The Daily Gamecock

Kamilla Cardoso’s senior season culminates in being named NCAA Tournament Most Outstanding Player

<p>Senior center Kamilla Cardoso blows a kiss on the NCAA champion trophy on the court of Rocket Mortgage FieldHouse on April 8, 2024. Cardoso earned the NCAA Final Four Most Outstanding Player award.</p>
Senior center Kamilla Cardoso blows a kiss on the NCAA champion trophy on the court of Rocket Mortgage FieldHouse on April 8, 2024. Cardoso earned the NCAA Final Four Most Outstanding Player award.

Senior center Kamilla Cardoso moved to the United States from her home in Brazil at the age of 15 to pursue her dream of playing collegiate basketball. When she arrived in America, she “didn’t know a lick of English,” according to sophomore guard Raven Johnson, who played on the same AAU team as Cardoso.

“I remember when she first got here, she was looking at all the players like we were weird or something,” Johnson said. “I remember walking up to her, and she didn’t know nothing I was saying, and I had to realize I had to use my phone to talk to her.”

Fast forward seven years, and Cardoso is a two-time national champion with the South Carolina women’s basketball team, picking up numerous individual honors along the way. Just this season alone, she was named an All-American and Defensive Player of the Year by the Women’s Basketball Coaches Association, and she made the All-SEC First Team.

Cardoso received another accolade after the Gamecocks’ 87-75 title-winning victory over Iowa on Sunday, when she was named the Most Outstanding Player of the NCAA Women’s Basketball Tournament. 

She delivered multiple dominant performances when the team needed it most and helped South Carolina secure its first-ever undefeated season.

“Kamilla Cardoso was not going to let us lose a game in the NCAA Tournament,” Staley said. “She played like one of the top picks in the WNBA Draft, and her teammates did something that no other teammates have ever done for anybody that went to the WNBA in our program — they send her off as a national champion.”

Cardoso did not make her first appearance in this year’s tournament until the Gamecocks’ round of 32 matchup against No. 8 seed North Carolina. She was suspended from South Carolina’s opening round game after being ejected for her involvement in an altercation between the Gamecocks and LSU during the SEC Championship on March 10.

Cardoso said missing that game provided her with additional motivation to play well in the rest of the tournament.

“I feel like I just wanted to get out there in this tournament and just play really well for my teammates, for my coaches and to win the championship,” Cardoso said. “So I think that's what I did."

Cardoso provided South Carolina with consistency throughout the NCAA Tournament, scoring at least 12 points and grabbing at least seven rebounds in each of the contests she played in. She averaged 16.6 points and 10.8 rebounds per game over the course of the competition, but her two biggest performances came in the latest stages of the competition.

The Gamecocks and No. 3 seed North Carolina State played a tightly contested battle in the national semifinals on Friday, with South Carolina holding on to a 32-31 lead heading into halftime. At that point in the contest, Cardoso had provided 16 of the team’s points — including 12 in the second quarter — but was forced to leave the game after picking up an apparent injury.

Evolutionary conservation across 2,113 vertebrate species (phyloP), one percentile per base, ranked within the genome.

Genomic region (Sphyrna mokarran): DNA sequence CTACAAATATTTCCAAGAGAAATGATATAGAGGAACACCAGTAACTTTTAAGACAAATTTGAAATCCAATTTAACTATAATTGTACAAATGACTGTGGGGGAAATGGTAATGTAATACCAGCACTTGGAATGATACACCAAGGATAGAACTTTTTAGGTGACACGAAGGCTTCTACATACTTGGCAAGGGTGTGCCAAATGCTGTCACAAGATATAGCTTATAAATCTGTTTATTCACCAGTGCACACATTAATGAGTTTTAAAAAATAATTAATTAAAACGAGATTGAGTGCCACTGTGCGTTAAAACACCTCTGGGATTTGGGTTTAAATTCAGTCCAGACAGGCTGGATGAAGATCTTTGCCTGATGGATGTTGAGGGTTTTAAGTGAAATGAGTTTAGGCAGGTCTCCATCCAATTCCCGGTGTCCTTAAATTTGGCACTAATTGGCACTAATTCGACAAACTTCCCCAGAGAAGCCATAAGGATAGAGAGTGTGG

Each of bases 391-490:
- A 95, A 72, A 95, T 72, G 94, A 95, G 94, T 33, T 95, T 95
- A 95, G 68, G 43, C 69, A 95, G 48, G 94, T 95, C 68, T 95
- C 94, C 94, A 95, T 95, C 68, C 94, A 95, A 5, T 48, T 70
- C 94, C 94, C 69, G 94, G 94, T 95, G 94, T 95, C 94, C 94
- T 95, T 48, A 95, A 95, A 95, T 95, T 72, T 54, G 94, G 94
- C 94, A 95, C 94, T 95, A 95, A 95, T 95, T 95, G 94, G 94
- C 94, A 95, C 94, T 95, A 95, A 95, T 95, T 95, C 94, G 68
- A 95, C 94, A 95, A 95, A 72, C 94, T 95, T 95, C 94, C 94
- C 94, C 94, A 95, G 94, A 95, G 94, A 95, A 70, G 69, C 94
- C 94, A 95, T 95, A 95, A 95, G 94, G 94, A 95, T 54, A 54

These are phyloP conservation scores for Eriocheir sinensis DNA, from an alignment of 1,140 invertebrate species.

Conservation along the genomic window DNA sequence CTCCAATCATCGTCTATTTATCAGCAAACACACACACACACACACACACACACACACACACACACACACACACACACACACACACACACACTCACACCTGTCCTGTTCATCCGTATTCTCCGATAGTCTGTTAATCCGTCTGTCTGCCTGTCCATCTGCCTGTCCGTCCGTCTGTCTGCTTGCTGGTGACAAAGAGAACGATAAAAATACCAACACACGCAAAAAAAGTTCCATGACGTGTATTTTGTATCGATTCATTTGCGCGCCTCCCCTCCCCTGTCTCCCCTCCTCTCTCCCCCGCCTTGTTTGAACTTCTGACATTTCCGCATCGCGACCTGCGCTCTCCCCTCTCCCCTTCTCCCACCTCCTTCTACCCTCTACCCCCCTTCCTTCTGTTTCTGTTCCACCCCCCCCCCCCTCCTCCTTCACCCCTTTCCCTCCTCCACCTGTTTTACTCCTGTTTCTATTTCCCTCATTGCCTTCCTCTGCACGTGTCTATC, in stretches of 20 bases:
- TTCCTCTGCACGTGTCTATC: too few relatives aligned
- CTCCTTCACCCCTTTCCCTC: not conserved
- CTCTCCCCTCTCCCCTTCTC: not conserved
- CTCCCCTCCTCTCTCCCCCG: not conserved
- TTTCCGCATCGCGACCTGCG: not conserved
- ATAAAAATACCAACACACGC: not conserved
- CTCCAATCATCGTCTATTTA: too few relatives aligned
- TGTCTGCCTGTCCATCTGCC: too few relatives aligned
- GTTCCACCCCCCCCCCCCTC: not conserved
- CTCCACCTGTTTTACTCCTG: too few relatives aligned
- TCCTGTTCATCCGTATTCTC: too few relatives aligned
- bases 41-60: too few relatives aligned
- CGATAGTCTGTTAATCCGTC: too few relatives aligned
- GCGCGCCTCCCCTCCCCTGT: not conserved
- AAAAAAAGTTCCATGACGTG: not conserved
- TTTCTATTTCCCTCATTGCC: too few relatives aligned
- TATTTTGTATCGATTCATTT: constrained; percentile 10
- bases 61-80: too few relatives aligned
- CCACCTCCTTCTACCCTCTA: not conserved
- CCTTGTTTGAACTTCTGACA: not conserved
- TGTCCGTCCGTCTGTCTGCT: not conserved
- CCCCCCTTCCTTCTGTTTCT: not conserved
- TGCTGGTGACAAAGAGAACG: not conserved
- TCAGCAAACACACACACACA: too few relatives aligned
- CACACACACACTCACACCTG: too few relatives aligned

The injury did not stop her from producing for South Carolina, though, as she finished the game with a team-high of 22 points on 10-12 shooting and grabbed an additional 11 rebounds. Sophomore forward Ashlyn Watkins, who recorded 20 rebounds, was the only Gamecock to eclipse that total.

Cardoso’s determination to fight through the injury led to Watkins, senior guard Te-Hina Paopao and junior guard Bree Hall describing her as a “warrior” after the game. Hall went even further as to praise Cardoso for the value she provides to the team on both sides of the basketball.

“She has really great footwork. Her defense is awesome, and it’s not only like she’s just standing in the paint and can just block shots — no, she can go out there on the wing and also get stops as well,” Hall said. “I think it’s just her touch around the basket as well that makes her just incredible.”

That all-around quality was on display in South Carolina’s national championship game victory over No. 1 seed Iowa on Sunday. Cardoso finished the game with 15 points —second only to freshman guard Tessa Johnson, who had 19 — and a team-high of 17 rebounds to record her 28th double-double of the 2023-24 campaign. She also blocked three shots in the contest, marking the 14th time this season that she has accumulated three or more blocks in a single game.

Cardoso said Staley has been instrumental in helping her develop into the player she is today.

“I feel like, since the first day I got to South Carolina, she's been working so hard to get me ready and prepared for moments like this, and I'm just so thankful to have her as a coach. She's like an inspiration for me and a lot of young girls out there,” Cardoso said. “She’s the best in the business, you already know.”

Staley said Cardoso has shown tremendous growth this season alone and that this experience will help her as she transitions into the next step of her basketball journey.

“She watches film a lot more on her own. She watches with (associate head) coach (Lisa) Boyer. She was more willing to do all those other things that create an advantage for her when she's out there on the floor,” Staley said. “Greatness is a process. And she's still very much in — I think — in the beginning stages of her greatness. I think you'll see her play a lot better when she's with pro players.


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